In this way, such a computer would be able to exist in a similar platform as humans do, and contain a characteristic commonly known as a soul.
Human beings are afraid of this and it’s a situation that has been avoided or attempted to avoid for a long time. There is something about another form of intelligence that has a capacity similar/greater to our own that causes us concern. Why is this? Could it be the fact society has portrayed other forms of intelligence greater than our own as aggressors? How many countless Hollywood movies portray artificial intelligence as the destroyers of human civilization? It’s also important to recognize the fact that robotics in general have the capacity to destroy civilization without the need of being sentient, but for some reason society becomes disturbed with the idea that they’re alive? The astrophysicist Neil Desgrasse Tyson discusses this fear of a higher level of intelligence, how it’s actually a result of what humans have done to other humans in history. Historically, when one group of humans has the technological advantage over another, the least progressed side is usually consumed or destroyed by the other (White). A great example of this is how colonialists stole American land from the Native Americans and put them on reservations. Humanity is afraid that these beings will do to us what it has done to itself.
This idea is rooted in a much deeper human conceit, that human consciousness is the only form of existing and that an artificial intelligence will behave based off of humanities consciousness and behavior. Now, if humans do happen to make an artificial intelligence, it will undoubtedly be based off of the human brain. Neuroscientists and robotic designers don’t have any other framework with which to design off of for a being to become self-aware. With that said, society may have to come to realize that perhaps the nature of how this being experiences life may be completely different from what a human mind experiences. An odd conclusion is realized, that maybe this being, even though it may have awareness, is a distinct consciousness that doesn’t exist within the realm of humanity. Where both humanity and this new entity are separate windows of experience within the overarching category of consciousness.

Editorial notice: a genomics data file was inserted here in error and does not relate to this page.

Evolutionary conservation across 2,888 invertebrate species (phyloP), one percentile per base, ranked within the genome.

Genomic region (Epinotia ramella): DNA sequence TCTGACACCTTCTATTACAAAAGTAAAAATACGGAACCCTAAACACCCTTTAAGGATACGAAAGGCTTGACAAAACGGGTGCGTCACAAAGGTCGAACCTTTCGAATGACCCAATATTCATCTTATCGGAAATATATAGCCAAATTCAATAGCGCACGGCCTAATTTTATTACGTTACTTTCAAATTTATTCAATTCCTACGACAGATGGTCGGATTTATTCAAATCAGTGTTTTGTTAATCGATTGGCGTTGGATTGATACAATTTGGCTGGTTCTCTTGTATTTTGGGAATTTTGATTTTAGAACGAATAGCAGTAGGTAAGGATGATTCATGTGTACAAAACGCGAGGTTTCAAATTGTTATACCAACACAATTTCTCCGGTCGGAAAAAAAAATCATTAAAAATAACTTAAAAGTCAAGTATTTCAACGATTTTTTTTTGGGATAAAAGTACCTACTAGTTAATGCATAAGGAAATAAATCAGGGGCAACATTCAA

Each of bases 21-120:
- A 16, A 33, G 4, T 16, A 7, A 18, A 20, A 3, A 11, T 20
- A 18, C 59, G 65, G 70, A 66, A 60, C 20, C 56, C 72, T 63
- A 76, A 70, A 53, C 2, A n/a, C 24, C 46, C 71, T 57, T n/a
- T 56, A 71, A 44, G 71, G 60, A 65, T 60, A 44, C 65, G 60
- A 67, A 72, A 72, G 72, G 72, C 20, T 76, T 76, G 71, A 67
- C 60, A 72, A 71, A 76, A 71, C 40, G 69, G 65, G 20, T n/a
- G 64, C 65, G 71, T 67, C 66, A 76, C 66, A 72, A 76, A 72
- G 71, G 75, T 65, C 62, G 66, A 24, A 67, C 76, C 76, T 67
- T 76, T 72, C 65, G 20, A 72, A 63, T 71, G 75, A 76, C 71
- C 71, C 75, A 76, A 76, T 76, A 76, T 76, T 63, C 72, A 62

What happens when this is taken a step further, and moves beyond the consciousness of humanity and robotics towards the case of animals (humanities biological siblings)? Now it is important to recognize the fact that humanity is a part of the animal kingdom. This happens to be another one of our conceits, where humans view themselves as distinct entities apart from the rest of nature. Even our depictions of evolution show humans rising from shorter and more primitive ancestors in a biased way, a perspective that reads as though humans are the epitome of all life. Where humans give themselves these special titles and situate our species on a pedestal. Where humanity defines what consciousness has to be for an entity to be alive and humans are the dominant life form on the planet. These conceits are engulfed in our culture and religions. When studying non-human animal species, it’s common to see them engaging in activities that are rather intelligent, “Animals doing things that we in our arrogance used to think was just human” – Jane Goodall (Goodall). Now when discussing these animals and their ability to be intelligent, they are discussed in the case of whether or not they are actually aware of what they are doing, rather than how well acclimated they are to their environment.